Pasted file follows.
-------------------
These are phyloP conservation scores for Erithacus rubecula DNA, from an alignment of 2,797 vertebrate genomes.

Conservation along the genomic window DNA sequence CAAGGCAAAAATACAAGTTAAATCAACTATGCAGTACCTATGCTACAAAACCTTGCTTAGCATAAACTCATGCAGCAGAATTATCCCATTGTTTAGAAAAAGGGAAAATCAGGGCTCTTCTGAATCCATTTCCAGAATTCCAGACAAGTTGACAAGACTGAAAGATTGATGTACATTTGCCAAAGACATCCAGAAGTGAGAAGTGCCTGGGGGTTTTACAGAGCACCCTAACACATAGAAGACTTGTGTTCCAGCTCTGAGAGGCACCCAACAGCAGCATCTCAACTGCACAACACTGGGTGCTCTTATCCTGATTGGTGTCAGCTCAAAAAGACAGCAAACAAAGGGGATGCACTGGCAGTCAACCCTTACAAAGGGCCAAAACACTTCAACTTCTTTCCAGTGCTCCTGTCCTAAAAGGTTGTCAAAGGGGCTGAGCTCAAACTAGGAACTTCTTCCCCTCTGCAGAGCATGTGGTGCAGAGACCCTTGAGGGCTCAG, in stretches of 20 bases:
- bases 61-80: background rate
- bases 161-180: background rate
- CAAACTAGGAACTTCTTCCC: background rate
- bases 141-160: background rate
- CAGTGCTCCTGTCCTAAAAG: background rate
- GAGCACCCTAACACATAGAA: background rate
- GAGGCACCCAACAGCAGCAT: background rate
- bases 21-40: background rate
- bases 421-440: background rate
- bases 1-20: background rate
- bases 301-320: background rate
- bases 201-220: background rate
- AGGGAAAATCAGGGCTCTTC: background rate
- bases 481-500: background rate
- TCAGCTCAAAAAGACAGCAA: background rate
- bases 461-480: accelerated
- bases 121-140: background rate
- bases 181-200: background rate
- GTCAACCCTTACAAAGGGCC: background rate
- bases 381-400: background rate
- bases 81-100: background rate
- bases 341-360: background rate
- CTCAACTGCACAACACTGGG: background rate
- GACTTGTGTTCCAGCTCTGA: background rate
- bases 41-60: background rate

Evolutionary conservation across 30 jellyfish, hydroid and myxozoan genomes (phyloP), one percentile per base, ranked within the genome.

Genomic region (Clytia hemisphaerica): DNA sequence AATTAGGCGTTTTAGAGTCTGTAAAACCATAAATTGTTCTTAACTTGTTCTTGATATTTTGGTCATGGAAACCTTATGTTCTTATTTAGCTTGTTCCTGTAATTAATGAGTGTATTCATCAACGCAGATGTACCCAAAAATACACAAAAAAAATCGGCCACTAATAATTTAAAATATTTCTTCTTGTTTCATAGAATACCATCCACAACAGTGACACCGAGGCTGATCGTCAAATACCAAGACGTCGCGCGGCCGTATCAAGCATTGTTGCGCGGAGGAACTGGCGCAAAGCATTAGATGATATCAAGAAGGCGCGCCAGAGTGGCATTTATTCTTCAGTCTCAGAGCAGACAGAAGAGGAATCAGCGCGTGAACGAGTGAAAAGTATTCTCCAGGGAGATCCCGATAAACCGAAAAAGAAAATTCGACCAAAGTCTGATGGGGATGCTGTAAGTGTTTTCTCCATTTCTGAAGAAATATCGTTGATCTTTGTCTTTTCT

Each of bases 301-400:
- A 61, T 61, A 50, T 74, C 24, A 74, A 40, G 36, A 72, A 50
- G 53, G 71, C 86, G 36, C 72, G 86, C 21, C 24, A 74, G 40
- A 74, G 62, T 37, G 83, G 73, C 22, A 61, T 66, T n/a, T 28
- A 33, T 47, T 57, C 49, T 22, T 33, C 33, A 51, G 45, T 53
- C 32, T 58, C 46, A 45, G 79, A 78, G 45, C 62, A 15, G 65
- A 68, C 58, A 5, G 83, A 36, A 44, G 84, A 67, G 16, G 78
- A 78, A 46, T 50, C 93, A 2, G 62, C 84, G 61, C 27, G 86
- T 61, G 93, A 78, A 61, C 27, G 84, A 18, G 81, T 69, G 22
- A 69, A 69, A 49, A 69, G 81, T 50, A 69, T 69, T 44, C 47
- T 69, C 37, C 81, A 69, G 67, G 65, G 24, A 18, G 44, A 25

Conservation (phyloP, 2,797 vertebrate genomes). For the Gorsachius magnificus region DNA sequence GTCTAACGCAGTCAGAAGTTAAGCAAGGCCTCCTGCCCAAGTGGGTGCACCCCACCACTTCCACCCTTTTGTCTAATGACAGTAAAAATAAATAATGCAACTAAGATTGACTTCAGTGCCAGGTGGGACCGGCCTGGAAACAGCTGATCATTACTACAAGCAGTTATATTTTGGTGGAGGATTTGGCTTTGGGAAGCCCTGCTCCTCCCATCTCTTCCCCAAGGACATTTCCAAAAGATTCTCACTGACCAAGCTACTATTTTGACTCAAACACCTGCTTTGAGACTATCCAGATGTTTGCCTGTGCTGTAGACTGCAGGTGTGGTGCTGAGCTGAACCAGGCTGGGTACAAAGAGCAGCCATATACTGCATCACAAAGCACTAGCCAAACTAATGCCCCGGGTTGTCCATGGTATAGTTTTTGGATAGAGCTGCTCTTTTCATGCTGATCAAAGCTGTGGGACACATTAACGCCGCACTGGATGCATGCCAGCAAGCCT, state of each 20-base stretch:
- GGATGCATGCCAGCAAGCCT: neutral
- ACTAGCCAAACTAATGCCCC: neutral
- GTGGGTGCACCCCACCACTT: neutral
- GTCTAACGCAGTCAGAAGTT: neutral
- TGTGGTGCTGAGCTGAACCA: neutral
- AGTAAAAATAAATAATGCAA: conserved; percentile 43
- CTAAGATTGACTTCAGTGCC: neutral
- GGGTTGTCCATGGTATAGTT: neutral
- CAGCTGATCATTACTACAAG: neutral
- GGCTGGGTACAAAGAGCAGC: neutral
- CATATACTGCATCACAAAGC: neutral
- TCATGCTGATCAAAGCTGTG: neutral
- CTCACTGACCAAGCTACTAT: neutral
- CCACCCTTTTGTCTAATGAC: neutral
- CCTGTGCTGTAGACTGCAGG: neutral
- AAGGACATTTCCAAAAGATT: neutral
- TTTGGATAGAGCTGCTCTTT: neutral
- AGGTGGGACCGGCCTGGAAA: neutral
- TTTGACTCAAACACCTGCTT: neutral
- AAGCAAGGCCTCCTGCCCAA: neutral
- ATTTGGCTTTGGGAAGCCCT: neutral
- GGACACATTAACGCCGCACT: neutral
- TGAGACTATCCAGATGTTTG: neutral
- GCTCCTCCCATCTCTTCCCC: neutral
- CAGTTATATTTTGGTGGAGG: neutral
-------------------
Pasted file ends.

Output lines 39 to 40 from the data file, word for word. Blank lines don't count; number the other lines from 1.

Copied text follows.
- A 69, A 69, A 49, A 69, G 81, T 50, A 69, T 69, T 44, C 47
- T 69, C 37, C 81, A 69, G 67, G 65, G 24, A 18, G 44, A 25